“Location, location, location” is the classic rule for real estate business success. It might sound easy enough, but choosing the right location for your business is one of the most challenging decisions for entrepreneurs to make. The most obvious is to open your business where your customers live. That said, here are several factors beyond the obvious to consider:
- Demographics are in the details.
Know how your product will fit in with the needs and demographics of the area’s population. For example, if your boutique sells high-end designer shoes, you should locate your business in an affluent area. Consider daily population fluctuations, as well. If you are a restaurant that needs a strong lunch crowd, your business should be located in an area with many employers, rather than in the middle of a bedroom community.
Another factor is distance. Many shopping centers (especially those with a supermarket anchor) pull customers from a one- to three-mile radius. However, shopping centers with a big-box anchor or destination store (Costco, Target, etc.) typically pull customers from much farther.
- Know your neighbors.
If you’re looking at a shopping center, be sure to find a tenant mix that attracts customers similar to yours and complements your business, with the most emphasis being on the anchor since that’s the business that will pull in the majority of the center’s customer base.
In addition, seek co-tenants with similar operating hours as your business. You don’t want to be in a shopping center where most of the tenants close at 6 p.m. while your business is open until 10 p.m., because there will be significantly less traffic in the evening.
- Determining the right size.
Precise planning is key to figuring out how much square footage you need to support your business’s products, fixtures and levels of inventory. If the space is too large for your requirements, you will be paying unnecessary rent and utilities; if it’s too small, you might not have enough room to fixture your store and stock your shelves with the right product mix your customers want. If possible, work with an architect and space planner to help you optimize your layout and determine exactly how much space you need for your business.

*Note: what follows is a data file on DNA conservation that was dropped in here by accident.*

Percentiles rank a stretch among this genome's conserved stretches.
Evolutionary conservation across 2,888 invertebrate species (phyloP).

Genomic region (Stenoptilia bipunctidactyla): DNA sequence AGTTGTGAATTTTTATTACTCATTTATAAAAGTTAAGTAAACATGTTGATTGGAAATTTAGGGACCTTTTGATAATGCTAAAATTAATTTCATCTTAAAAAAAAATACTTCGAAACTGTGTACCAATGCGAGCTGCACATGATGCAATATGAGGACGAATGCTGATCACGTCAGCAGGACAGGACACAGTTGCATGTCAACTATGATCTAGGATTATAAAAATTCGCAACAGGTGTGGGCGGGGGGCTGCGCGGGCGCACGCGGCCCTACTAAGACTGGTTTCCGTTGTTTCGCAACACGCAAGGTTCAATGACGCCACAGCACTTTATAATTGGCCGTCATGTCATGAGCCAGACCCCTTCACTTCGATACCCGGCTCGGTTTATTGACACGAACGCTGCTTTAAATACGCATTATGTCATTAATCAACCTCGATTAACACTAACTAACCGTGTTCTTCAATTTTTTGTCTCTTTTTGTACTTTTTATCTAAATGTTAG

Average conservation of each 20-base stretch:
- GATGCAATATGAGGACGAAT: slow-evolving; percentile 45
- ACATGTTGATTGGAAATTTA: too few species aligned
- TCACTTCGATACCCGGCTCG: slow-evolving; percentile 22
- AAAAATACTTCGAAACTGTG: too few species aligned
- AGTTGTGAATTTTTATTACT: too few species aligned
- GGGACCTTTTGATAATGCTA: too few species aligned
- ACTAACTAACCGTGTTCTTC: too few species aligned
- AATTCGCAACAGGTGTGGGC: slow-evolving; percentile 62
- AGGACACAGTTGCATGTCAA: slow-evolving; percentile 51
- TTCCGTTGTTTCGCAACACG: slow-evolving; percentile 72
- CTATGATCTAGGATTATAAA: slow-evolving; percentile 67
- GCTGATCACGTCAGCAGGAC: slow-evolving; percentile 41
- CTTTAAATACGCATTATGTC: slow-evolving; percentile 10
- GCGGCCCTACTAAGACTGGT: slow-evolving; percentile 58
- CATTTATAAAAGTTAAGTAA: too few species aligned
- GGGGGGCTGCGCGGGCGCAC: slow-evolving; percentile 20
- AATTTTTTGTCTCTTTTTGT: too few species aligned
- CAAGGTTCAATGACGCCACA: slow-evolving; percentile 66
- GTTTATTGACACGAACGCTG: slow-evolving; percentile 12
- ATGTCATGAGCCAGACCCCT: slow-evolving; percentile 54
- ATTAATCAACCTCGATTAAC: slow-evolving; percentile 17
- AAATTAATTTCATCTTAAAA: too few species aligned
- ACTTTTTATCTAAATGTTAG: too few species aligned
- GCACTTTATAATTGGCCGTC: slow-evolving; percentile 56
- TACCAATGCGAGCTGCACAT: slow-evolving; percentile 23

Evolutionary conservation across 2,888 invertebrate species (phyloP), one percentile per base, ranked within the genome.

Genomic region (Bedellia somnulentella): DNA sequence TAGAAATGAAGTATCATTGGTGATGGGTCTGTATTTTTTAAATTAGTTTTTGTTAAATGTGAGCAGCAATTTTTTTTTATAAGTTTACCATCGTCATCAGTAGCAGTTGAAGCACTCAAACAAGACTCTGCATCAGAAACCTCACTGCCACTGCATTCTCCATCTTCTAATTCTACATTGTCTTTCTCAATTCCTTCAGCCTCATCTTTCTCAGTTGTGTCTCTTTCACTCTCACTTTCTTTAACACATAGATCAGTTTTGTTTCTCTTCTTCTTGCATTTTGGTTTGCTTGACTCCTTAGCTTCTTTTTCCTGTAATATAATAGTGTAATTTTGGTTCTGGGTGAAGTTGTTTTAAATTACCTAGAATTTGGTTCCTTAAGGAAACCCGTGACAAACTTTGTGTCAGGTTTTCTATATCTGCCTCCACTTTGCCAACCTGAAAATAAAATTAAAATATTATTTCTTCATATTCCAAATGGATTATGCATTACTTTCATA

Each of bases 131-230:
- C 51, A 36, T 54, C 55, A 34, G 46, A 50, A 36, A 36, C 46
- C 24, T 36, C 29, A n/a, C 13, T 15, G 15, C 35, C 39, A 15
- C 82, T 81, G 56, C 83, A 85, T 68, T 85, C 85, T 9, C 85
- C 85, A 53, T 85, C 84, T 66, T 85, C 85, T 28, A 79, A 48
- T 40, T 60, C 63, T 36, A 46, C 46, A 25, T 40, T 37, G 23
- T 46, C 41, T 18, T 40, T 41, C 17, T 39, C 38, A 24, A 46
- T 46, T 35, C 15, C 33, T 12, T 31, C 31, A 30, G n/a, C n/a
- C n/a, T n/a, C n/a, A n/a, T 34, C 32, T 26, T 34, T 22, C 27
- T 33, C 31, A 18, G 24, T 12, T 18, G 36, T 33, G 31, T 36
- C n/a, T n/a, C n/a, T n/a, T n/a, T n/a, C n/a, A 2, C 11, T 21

- Think inside the rectangle.
Much like space, the shape of the store is also important. Some businesses, for example and accounting office, can be more flexible with shape than others that might have specific layout requirements. Generally, however, the industry’s average-shaped space is rectangular — 80 to 100 feet long, and anywhere from 15 to 75 feet wide—which typically enables owners to use the space well and facilitate good traffic flow.
Another often-overlooked factor is column spacing. This can make or break the layout because the columns will dictate where fixtures can and cannot be placed, sometimes creating a dead space. Walk through the site, noting its shape and column spacing. Obtain an architect’s layout to help you plan whether and how your layout requirements would work in the location.
- Impulse of Destination?
Many small business owners think they need to find a location with large signage capability and high street visibility. However, visibility typically comes with a higher rent. To decide what’s right for you, we recommend identifying whether your business offers impulse buys or functions as a destination store.
An impulse business is one in which customers see the shop and decide to go in on a whim, such as a coffee shop or fast food restaurant. As a result, impulse tenants should have high visibility from the street, and be located in high-traffic areas so customers can easily swing into the parking lot and get what they want.
Destination tenants, on the other hand, are doctors’ offices, professional services offices and hair salons, with customers who have appointments to go to them. These businesses can be located farther back in the shopping center.
- Parking ease.
Your location should have the right amount of parking to support your customer flow. Additionally, it’s important to be aware of the businesses next to you that will utilize the same parking. A pack-and-ship store will not do well next to a health club because the parking field will be full during certain hours and have little turnover. It’s important to locate next to complementary uses and parking demands.
- Corral the competition.
Knowing the level of demand for your trade or products in the area will determine how close you want to be to your competition. Map out your competitors’ locations in the area and consider if your business will benefit from having your competitors closer or farther away. Many owners consider competition as a boon for business, causing you to continuously improve your offerings to sharpen your competitive edge. On the other hand, some owners would rather fill an unmet need in a community by locating their business far away from their competitors.
- Calculate closely.
It’s important to have a business plan, take the time to go through it, and identify and calculate all the cost factors of your business, including rent, utilities, taxes, maintenance, and salaries, among a few. If possible, seek the advice of a professional accountant, who can help with your business financials, or a professional real estate broker, who can help you find the right location for your business.
For more information or help finding the best location for your business, contact the Economic Development Collaborative-Ventura County. Conveniently located in Camarillo, California, we’re here to help.